Previously published on BillMoyers.com.
If you believe America desperately needs a great surge of democracy in the face of fierce opposition from reactionary and corporate forces, then remembering and reviving the spirit of President Franklin D. Roosevelt, who died 69 years ago last week, is in order.
In January 1941, FDR's State of the Union address made it clear that a fight was inevitable, a fight to preserve, protect and defend four essential freedoms: freedom from fear and want and freedom of speech and religion.
This week, I speak with historian Harvey J. Kaye, author of the new book The Fight for the Four Freedoms: What Made FDR and the Greatest Generation Truly Great, about how FDR's speech was a rallying cry to build the kind of progressive society that Roosevelt hoped for but did not live to see at war's end.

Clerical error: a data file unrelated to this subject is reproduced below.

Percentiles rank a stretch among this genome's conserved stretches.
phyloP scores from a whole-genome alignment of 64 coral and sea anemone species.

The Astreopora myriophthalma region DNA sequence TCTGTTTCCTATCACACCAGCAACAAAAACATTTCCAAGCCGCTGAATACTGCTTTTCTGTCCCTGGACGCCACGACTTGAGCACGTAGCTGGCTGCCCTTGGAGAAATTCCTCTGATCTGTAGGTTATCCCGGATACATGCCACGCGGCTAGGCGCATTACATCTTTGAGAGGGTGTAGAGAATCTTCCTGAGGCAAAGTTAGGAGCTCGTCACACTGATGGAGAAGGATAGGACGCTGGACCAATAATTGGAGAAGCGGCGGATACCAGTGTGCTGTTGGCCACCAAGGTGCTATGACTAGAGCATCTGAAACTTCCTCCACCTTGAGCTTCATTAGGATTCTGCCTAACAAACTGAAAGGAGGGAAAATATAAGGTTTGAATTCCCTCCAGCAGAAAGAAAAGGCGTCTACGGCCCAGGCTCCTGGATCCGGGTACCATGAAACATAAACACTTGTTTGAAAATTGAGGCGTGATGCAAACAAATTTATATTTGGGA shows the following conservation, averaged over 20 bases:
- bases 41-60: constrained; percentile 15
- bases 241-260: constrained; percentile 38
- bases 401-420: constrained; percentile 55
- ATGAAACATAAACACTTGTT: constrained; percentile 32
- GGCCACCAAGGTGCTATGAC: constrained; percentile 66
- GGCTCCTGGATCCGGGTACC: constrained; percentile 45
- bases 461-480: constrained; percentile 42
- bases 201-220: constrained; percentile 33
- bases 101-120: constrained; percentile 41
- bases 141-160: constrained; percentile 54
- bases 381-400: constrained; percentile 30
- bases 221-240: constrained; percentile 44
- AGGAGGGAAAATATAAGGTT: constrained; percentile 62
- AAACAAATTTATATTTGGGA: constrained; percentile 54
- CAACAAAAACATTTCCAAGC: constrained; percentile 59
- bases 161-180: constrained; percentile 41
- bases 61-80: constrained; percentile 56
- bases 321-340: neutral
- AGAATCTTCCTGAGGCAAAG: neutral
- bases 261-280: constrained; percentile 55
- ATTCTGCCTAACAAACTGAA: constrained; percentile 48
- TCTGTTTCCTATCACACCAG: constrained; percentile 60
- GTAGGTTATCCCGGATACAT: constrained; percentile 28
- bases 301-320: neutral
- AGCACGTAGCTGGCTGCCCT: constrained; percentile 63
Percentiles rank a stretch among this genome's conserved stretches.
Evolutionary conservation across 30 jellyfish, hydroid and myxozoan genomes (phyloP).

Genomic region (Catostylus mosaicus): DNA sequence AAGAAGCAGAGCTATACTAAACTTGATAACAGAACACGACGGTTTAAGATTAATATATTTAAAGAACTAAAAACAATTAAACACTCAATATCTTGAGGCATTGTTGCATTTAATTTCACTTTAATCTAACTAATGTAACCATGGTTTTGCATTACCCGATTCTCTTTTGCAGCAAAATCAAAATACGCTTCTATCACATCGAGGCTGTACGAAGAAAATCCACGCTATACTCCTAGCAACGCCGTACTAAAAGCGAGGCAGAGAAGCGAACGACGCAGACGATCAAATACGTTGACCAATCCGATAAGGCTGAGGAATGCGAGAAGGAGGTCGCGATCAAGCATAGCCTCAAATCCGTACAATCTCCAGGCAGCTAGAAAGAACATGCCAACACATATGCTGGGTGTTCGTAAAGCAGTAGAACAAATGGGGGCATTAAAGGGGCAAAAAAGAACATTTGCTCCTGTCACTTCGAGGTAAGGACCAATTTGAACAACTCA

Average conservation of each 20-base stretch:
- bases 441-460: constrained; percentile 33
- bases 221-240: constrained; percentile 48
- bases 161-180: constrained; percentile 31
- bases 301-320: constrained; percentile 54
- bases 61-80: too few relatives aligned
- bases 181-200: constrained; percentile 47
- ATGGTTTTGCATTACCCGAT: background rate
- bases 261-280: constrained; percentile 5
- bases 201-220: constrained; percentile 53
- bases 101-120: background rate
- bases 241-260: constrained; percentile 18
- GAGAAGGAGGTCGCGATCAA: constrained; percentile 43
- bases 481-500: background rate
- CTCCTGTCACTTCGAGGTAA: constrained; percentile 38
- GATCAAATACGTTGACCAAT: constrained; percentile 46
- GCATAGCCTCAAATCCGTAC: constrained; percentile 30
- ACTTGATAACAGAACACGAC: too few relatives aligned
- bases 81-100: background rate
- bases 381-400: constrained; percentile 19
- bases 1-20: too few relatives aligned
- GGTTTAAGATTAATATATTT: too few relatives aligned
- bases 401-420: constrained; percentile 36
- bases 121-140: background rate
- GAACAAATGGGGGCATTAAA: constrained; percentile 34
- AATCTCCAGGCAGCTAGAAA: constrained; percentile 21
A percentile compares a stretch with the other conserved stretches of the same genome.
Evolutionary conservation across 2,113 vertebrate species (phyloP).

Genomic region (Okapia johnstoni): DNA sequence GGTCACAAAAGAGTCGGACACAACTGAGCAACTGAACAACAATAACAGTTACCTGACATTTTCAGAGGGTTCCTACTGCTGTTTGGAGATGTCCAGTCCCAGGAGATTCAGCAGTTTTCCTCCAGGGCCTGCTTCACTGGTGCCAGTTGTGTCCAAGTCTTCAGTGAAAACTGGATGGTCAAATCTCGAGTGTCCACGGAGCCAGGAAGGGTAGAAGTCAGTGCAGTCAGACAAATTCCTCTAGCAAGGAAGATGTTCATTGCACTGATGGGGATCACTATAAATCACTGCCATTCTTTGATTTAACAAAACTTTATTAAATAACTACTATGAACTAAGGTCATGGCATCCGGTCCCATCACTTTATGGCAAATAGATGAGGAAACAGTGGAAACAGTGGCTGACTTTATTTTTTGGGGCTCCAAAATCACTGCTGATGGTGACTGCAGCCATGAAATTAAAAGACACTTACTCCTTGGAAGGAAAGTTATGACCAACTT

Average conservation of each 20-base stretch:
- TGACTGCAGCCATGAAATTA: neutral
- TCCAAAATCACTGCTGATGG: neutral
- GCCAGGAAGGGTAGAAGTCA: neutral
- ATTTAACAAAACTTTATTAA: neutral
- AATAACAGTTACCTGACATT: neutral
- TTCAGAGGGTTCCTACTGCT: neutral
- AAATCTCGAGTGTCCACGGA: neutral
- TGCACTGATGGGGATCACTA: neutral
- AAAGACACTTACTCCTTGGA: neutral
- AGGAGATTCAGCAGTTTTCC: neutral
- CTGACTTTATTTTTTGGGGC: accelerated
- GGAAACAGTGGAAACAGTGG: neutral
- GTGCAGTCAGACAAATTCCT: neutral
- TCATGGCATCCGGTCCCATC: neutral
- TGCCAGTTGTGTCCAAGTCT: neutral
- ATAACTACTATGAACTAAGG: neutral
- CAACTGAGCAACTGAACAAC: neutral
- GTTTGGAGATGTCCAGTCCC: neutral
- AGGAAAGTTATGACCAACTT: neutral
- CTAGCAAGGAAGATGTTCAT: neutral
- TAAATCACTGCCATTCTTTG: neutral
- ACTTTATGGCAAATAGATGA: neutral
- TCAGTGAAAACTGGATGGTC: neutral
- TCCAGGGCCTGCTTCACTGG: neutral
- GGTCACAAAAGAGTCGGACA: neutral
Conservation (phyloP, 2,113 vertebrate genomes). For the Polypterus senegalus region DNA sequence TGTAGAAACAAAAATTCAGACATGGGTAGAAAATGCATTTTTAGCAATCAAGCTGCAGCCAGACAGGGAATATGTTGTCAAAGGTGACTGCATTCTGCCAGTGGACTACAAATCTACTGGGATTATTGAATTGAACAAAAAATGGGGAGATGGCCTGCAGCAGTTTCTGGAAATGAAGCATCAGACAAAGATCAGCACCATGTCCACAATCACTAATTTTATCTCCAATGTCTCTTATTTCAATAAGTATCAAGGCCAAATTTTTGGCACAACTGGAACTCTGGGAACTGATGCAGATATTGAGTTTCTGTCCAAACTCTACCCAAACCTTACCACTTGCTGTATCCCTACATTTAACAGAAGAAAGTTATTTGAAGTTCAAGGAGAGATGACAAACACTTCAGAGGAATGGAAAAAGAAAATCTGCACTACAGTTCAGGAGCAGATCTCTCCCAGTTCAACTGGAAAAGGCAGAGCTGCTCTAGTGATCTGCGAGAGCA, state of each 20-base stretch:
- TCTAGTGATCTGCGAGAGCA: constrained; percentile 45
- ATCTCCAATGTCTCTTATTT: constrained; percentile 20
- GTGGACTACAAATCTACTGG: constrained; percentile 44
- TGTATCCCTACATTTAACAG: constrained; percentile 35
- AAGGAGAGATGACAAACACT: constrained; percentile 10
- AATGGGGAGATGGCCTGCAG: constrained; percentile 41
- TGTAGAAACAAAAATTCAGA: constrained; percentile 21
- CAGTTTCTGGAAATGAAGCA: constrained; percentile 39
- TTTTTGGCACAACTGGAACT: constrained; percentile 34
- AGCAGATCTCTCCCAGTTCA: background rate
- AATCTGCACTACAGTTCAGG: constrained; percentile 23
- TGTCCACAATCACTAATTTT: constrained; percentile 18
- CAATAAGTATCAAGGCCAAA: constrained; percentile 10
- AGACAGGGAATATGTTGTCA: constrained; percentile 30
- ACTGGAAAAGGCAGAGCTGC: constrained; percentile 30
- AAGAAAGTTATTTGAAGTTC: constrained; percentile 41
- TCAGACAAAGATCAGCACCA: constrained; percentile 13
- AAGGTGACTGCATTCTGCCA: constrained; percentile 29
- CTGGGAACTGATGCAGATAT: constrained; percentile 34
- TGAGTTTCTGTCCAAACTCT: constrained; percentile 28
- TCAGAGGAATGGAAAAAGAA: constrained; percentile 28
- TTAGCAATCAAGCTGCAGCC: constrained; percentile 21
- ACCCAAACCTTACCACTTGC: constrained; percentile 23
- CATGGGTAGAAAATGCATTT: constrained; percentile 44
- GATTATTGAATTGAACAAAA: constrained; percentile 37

Kaye says the president was able to mobilize Americans who created "the strongest and most prosperous country in human history." How did they do it? By working toward the Four Freedoms and making America "freer, more equal and more democratic."
He believes Americans have not forgotten the Four Freedoms as goals, but have "forgotten what it takes to realize them, that we must defend, sustain and secure democracy by enhancing it. That's what Roosevelt knew. That's what Jefferson knew. And no one seems to remember that today. That's what we have to remind people of."